The city of Detroit has filed bankruptcy, according to the Associated Press, completing the city's long, slow economic slide. Doing so only addresses one of the city's problems, though, suggesting that it has almost certainly not hit rock bottom.
According to the Free Press, the city owes $18.5 billion to creditors, including its public employee pensions. If you're curious (as we were), if each of the city's 701,475 residents took their $13,965 annual per capita income (!) and gave it to the city to retire that debt, it would still take two years before it was retired.
Which is precisely the problem. From a peak population of 1.8 million in the 1950 Census, the city emptied. To oversimplify, the people left in concert with (though not only because of) the decline of the manufacturing industry, including automobiles. With that industry went higher paying jobs. For the city, fewer people meant fewer collected taxes. Meanwhile, the population aged. City workers moved into retirement, expecting that the pensions that were part of their contracts would help provide for them. Less in taxes, more in obligations, a smaller, poorer tax base. Again: oversimplified. But in summary, this is Detroit.
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In March, Michigan Gov. Rick Snyder appointed Kevyn Orr as the city's emergency manager — an unelected position essentially granted autocratic power to make changes as Orr sees fit. (The law allowing emergency managers was itself highly controversial.) Just yesterday, Orr was profiled by the Wall Street Journal.
Mr. Orr, who is paid $275,000 a year, has hired a new police chief and chief financial officer. The city is in the midst of privatizing its garbage collection and outsourcing its publicly run electric department for street lighting. Mr. Orr is contemplating leasing the city's island park and its regional water and sewer system. He is also weighing a takeover of at least one of the city's pension funds, which are under investigation by the city's auditor general for possible mismanagement.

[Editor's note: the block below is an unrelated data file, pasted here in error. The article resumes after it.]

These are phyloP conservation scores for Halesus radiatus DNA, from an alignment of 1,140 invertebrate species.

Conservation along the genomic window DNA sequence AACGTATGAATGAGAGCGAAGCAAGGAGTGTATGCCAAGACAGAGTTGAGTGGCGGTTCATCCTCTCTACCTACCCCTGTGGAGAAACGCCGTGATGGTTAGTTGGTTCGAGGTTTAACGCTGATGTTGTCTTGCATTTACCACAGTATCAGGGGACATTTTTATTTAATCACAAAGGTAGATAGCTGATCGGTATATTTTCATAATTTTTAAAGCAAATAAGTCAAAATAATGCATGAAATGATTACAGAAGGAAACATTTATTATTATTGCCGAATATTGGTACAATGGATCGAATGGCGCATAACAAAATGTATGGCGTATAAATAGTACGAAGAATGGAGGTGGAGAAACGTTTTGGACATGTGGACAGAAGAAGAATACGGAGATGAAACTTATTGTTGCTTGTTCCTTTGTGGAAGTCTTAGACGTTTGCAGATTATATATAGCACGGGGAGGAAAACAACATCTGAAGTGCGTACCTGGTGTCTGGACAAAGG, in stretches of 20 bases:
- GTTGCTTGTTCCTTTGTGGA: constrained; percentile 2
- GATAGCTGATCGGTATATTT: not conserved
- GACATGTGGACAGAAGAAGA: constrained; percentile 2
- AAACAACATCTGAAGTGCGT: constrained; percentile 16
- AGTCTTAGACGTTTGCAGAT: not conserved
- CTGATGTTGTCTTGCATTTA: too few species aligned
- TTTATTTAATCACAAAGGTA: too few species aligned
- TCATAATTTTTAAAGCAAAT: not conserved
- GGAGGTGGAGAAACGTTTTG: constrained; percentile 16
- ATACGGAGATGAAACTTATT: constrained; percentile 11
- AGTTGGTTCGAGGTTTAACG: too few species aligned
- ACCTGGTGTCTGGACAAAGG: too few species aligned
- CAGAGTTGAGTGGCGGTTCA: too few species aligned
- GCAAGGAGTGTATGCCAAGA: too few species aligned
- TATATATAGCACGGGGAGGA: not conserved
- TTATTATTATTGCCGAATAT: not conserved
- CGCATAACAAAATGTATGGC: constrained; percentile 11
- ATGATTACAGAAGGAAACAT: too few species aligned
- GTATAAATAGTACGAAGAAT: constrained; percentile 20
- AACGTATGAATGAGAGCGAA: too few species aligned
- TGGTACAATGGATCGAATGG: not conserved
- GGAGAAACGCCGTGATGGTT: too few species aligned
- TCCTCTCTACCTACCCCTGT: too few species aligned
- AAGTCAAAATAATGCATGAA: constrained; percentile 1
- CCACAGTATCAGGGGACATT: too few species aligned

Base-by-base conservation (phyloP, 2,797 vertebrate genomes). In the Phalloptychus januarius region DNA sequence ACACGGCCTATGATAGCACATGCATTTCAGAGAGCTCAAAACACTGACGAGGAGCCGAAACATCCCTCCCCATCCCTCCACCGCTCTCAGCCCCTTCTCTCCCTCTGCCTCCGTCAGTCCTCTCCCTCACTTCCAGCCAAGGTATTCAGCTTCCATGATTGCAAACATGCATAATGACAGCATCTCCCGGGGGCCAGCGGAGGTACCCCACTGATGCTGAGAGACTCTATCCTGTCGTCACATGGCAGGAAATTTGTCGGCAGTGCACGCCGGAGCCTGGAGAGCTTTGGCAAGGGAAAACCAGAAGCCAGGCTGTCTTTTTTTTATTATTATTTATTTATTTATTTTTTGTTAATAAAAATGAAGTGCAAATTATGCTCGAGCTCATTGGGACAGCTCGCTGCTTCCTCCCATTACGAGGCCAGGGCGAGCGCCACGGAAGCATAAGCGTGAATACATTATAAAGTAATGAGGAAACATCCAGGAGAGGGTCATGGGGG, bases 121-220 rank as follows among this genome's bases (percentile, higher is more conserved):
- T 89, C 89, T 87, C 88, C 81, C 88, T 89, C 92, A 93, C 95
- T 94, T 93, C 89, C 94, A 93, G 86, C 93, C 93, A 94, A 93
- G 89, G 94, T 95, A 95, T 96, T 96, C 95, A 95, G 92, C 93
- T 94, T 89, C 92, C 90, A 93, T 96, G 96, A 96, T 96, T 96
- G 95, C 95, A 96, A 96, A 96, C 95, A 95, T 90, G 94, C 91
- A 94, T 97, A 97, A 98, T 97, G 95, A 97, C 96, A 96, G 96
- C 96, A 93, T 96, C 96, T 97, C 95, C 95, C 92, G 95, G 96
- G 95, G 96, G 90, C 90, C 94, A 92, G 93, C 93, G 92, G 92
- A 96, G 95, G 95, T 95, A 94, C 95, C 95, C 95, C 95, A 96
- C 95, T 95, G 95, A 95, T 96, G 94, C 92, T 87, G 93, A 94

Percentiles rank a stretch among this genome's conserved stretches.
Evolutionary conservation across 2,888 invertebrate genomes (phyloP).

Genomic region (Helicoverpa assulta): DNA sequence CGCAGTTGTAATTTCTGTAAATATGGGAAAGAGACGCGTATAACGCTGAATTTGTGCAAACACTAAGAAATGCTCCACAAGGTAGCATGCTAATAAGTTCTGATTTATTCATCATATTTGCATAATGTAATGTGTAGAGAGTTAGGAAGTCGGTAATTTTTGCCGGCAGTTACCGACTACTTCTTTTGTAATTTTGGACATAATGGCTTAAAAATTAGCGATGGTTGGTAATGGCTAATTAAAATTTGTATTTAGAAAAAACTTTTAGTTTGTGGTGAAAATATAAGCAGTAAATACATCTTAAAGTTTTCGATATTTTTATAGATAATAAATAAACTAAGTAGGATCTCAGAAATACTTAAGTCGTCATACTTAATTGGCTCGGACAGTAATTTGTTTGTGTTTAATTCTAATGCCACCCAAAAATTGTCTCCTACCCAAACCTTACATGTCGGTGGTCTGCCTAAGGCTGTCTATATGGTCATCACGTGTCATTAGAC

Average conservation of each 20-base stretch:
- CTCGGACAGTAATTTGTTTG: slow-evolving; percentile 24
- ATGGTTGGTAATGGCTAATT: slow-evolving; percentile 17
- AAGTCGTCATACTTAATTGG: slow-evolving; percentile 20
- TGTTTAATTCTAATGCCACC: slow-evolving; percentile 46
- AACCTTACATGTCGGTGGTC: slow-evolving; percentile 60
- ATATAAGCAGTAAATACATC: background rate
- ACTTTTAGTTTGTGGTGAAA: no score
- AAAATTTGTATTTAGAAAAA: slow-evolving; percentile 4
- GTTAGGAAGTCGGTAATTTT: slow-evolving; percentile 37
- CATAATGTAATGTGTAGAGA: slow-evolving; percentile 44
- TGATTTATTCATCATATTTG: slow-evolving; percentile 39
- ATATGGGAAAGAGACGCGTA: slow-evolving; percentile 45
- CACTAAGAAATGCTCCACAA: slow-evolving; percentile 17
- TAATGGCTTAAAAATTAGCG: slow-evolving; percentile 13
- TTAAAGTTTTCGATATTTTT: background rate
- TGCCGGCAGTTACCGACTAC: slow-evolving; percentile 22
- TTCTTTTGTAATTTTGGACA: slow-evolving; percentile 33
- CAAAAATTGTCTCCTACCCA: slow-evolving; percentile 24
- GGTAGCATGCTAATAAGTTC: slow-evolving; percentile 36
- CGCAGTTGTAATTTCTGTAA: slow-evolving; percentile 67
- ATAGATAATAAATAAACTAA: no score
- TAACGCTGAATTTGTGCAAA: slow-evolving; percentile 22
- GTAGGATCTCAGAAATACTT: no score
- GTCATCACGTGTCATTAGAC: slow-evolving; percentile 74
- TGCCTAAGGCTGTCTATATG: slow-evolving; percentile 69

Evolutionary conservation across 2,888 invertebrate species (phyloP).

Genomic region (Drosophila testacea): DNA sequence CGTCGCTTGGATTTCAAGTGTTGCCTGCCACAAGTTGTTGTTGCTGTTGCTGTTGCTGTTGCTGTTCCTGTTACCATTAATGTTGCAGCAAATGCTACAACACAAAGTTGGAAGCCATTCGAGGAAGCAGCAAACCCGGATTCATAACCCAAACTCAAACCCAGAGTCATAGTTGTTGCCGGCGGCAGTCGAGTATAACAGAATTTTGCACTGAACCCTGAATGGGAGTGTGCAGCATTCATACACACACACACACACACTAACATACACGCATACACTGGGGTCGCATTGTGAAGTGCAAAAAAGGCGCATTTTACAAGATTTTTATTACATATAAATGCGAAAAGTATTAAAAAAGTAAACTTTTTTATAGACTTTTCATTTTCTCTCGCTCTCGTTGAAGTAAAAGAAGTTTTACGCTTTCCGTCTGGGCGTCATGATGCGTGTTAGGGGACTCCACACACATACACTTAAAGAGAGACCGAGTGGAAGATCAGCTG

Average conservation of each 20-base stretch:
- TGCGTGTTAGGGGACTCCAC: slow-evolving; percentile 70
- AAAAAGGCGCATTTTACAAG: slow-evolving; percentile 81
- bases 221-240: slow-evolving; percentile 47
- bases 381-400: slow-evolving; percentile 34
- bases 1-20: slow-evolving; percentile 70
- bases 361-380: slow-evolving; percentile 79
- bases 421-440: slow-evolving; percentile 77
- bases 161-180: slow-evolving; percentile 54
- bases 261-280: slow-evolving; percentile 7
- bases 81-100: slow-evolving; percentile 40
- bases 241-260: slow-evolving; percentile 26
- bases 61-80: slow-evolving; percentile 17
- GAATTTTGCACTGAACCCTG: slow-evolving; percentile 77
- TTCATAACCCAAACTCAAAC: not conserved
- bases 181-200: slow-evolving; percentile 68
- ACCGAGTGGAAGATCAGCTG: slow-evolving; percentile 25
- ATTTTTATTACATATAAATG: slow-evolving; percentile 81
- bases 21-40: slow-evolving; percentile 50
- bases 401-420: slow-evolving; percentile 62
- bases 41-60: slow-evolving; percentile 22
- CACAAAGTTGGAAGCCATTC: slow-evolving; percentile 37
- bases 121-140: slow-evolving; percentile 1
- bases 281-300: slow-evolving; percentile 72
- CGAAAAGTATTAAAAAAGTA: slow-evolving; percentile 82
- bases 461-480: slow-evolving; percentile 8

Fittingly, Orr, a corporate bankruptcy expert, worked with Chrysler when it went through the process.
Since 2010, seven cities, counties, and towns have declared bankruptcy. Detroit would be by far the largest. If reports are correct and Orr has filed for bankruptcy, the next one to three months would be spent determining how the city's limited money would be divvied up among those it owes. (A bit of a bright side: The city's bond rating can't drop much.)
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There's a catch to Orr's plan, as the Free Press explains.
The employee groups, and separately the city’s two pension funds in another lawsuit, argue that the governor — who under Michigan law must authorize any bankruptcy filing — cannot do so if the filings include plans to reduce pension benefits, because the state’s constitution explicitly protects public pensions.
The groups are going to court on Monday to block a bankruptcy declaration — which they suspect is why Orr filed before that point.
Detroit's bankruptcy filing only fixes one of the city's long-term problems, of course, the cycle of borrowing and spending that left the city unable to pay its bills. The population won't suddenly rebound. The 60 percent of kids living in poverty won't be thrust into the middle class. Republican elected officials won't stop using it as a punchline.
Orr doesn't intend that it do so. He just wants to halt the slide.
The filing, via WXYZ.